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As thrilling as his fiction - this is Frederick Forsyth's life in his own words.

FREDERICK FORSYTH HAS SEEN IT ALL. AND LIVED TO TELL THE TALE…
At eighteen, Forsyth was the youngest pilot to qualify with the RAF.
At twenty-five, he was stationed in East Berlin as a journalist during the Cold War.
Before he turned thirty, he was in Africa controversially covering the bloodiest civil war in living memory.
Three years later, broke and out of work, he wrote his game-changing first novel, The Day of the Jackal. He never looked back.
Forsyth has seen some of the most exhilarating moments of the last century from the inside, travelling the world, once or twice on her majesty’s secret service. He’s been shot at, he’s been arrested, he’s even been seduced by an undercover agent.
But all the while he felt he was an outsider. This is his story.

Reviews

Forsyth insists that The Outsider is not an autobiography. So I will just say that this is one of the most exciting and enjoyable accounts of an author’s life, in vaguely chronological order and written by the author himself, that I have ever read.

The Sunday Times

The comparison with Bond is apt . . . it may well be the best book he has ever written.

Daily Mail

If there is one memoir to read this autumn, it's Frederick Forsyth's extraordinary life story, The Outsider, which reads like a James Bond novel. The author of The Day Of The Jackal tells his own story and it's clear where the inspiration for so many of his best-selling thrillers came from when you read about his own life, beginning as the RAF's youngest pilot at the age of 19 and carrying on through being captured by the Stasi and threatened by the IRA.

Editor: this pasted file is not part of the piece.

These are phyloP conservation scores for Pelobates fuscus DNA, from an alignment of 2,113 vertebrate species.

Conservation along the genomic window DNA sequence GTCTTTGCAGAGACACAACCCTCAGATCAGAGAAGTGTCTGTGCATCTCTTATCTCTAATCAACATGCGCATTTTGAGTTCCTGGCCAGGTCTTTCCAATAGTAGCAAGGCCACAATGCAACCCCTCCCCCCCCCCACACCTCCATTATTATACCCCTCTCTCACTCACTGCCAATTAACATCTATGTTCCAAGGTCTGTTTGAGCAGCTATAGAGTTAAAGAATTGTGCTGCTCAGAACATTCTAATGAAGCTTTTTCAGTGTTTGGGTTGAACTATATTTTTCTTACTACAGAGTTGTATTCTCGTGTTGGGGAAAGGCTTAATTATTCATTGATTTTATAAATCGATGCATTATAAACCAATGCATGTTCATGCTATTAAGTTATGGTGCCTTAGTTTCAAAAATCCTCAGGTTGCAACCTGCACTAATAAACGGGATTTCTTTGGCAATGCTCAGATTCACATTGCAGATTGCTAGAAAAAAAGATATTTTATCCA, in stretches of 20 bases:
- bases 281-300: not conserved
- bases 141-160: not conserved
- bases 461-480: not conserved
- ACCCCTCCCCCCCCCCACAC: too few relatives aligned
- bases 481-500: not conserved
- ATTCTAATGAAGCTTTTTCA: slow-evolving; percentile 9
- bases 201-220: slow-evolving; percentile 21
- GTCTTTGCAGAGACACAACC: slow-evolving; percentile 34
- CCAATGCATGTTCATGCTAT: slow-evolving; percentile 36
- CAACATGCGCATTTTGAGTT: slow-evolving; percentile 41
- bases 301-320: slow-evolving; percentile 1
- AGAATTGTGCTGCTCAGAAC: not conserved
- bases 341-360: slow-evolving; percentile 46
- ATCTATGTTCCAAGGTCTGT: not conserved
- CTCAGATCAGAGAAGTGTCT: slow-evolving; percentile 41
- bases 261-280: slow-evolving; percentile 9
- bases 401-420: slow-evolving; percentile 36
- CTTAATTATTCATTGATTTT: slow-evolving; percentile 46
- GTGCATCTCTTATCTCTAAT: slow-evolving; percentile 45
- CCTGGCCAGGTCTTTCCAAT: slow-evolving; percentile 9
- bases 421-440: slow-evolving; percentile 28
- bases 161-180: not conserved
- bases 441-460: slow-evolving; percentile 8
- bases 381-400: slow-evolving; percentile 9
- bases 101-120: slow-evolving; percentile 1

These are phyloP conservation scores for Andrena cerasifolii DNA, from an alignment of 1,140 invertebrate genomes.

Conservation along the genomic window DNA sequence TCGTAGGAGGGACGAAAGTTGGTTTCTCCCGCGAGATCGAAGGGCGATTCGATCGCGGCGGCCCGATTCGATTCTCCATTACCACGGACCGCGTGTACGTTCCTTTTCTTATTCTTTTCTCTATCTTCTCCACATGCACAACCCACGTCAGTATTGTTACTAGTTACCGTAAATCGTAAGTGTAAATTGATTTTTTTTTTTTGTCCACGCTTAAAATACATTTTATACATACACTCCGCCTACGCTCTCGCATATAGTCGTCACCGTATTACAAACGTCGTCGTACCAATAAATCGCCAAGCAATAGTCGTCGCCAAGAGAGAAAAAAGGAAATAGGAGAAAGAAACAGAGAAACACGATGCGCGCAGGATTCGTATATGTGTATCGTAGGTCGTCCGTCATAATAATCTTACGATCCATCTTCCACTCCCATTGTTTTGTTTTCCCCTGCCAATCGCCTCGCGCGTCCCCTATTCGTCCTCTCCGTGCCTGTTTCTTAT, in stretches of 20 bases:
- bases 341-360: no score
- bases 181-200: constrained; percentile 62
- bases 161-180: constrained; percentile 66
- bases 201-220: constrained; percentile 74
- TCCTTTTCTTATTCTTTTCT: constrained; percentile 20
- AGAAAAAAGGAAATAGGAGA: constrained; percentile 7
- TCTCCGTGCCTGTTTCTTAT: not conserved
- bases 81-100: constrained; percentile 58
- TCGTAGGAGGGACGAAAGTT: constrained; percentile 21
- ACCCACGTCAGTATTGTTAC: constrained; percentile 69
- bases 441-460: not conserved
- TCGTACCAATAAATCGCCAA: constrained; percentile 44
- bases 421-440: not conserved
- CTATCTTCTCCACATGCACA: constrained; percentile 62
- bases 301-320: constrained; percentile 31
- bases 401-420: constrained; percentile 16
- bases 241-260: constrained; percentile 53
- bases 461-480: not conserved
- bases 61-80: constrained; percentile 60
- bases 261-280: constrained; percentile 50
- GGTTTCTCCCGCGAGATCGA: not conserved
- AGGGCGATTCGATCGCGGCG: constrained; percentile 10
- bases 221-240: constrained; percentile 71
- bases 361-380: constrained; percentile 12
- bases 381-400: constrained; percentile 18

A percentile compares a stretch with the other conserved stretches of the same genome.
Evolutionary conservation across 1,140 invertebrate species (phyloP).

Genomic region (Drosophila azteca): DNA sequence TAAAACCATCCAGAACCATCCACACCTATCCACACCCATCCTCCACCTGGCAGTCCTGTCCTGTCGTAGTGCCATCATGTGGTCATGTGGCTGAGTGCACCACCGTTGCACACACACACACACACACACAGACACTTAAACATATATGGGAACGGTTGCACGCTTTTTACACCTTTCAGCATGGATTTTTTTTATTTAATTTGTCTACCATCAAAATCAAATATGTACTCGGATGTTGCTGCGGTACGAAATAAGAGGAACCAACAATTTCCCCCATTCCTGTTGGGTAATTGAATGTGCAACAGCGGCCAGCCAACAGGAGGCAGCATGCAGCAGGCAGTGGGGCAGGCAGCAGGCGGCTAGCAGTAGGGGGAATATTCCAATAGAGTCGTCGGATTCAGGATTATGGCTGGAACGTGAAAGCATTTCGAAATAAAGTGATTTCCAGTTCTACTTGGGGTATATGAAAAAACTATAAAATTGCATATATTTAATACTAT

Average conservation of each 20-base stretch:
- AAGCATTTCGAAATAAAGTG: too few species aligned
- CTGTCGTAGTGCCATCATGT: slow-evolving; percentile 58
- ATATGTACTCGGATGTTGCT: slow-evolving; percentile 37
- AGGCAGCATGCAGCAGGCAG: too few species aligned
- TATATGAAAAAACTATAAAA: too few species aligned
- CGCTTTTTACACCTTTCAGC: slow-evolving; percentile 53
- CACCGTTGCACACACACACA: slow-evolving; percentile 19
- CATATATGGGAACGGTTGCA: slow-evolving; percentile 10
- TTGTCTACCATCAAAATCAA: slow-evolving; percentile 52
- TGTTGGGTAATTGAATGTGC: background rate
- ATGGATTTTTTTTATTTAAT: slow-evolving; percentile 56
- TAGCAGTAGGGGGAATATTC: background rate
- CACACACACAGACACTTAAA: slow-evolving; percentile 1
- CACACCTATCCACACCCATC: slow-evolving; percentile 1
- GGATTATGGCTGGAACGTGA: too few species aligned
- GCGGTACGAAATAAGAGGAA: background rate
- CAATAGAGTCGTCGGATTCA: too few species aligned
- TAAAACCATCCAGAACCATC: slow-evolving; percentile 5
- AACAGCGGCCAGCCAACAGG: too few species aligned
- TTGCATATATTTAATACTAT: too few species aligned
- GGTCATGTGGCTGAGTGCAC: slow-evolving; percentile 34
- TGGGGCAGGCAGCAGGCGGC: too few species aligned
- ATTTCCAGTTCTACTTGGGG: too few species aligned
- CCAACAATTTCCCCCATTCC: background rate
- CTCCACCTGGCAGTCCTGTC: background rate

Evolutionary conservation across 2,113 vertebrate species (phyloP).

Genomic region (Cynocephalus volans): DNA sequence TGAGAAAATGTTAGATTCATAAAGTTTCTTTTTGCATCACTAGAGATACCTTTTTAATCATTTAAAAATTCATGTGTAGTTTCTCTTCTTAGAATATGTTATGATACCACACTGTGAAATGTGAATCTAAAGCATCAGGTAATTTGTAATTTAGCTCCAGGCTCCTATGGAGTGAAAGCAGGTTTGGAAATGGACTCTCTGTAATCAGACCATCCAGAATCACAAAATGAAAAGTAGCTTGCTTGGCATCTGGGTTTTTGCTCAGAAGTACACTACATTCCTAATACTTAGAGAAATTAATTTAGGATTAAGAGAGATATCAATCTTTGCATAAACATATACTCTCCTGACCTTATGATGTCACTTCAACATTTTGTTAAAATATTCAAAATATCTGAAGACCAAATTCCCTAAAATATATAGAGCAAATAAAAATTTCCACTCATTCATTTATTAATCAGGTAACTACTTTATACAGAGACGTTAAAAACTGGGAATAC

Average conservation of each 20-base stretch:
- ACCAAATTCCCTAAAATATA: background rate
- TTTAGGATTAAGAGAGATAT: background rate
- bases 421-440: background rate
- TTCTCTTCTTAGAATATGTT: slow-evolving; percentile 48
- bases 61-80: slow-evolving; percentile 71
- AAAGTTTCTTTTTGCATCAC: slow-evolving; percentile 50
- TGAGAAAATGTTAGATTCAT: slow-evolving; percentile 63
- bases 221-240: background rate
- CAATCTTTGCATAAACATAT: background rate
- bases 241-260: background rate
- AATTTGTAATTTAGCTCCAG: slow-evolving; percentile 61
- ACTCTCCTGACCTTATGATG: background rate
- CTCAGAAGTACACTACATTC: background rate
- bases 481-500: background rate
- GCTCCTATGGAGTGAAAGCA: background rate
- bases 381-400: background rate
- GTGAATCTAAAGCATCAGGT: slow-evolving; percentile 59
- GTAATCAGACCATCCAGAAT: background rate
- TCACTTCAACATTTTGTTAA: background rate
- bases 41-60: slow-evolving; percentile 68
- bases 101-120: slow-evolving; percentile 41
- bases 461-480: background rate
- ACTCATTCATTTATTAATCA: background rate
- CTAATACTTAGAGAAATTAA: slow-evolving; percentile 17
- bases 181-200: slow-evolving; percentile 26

Irish Independent

Enjoyed Freddie Forsyth last night. Boy has he lived a full life! And a life so beyond anything most of us can imagine, full of coups, civil wars, spies, and most importantly, typewriters. Great stories.

Simon Mayo, Radio 2 Drivetime blog

In this engaging level-headed memoir . . . he reminds me of Ian Fleming, a fellow Europhile (in the cultural rather than political sense_ who also honed his writing skills at Reuters. Fleming is more elegant, more playful; Forsyth has more balls.

Literary Review

There’s plenty of sex and subterfuge, with close shaves, hairy escapades and hints of involvement with the intelligence services . . . ultimately, The Outsider is as good a read as any of the thrillers. If you’re looking for thrills and spills, you’ll find them.

Country Life

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Formats & editions

  • Paperback

    9780552171700

    June 13, 2016

    Corgi

    368 pages

    RRP $24.99

    Online retailers

    • Abbey's Bookshop
    • Angus & Robertson Bookworld
    • Booktopia
    • Boomerang Books
    • Collins Booksellers
    • Dymocks
    • Books Kinokuniya
    • The Nile
    • QBD
    • Readings
    • Robinsons Bookshop
    Or

    Find your local bookstore at booksellers.org.au

  • EBook

    9781473525863

    September 10, 2015

    Transworld Digital

    368 pages

    Online retailers

    • iBooks
    • Amazon Kindle
    • Booktopia
    • eBooks
    • Google Play
    • Kobo
    Or

    Find your local bookstore at booksellers.org.au

Also by Frederick Forsyth

The Kill List & The Veteran E-bundle
The Kill List
The Art of the Matter (Storycuts)
The Citizen (Storycuts)
The Miracle (Storycuts)
The Veteran (Storycuts)
Whispering Wind (Storycuts)
No Comebacks
The Cobra
The Afghan
Avenger
The Veteran
Phantom Of Manhattan
The Fourth Protocol
The Day of the Jackal
Icon
The Dogs Of War
Fist Of God
The Deceiver
The Negotiator
The Devil's Alternative
The Odessa File
The Shepherd

Recommendations

Not Dead Yet: The Autobiography
The Princess Diarist
The Boy Behind the Curtain
The Pigeon Tunnel
Everything to Live For
The Choice
When Breath Becomes Air
Lion: A Long Way Home
In Order To Live
Red Notice
Not Your Average Nurse
The Man Who Climbs Trees
Life Sentence
Not All Black and White
No Place to Lay One's Head
The Fair and the Foul
What I Talk About When I Talk About Running
Death
Autumn
The Hurley Maker's Son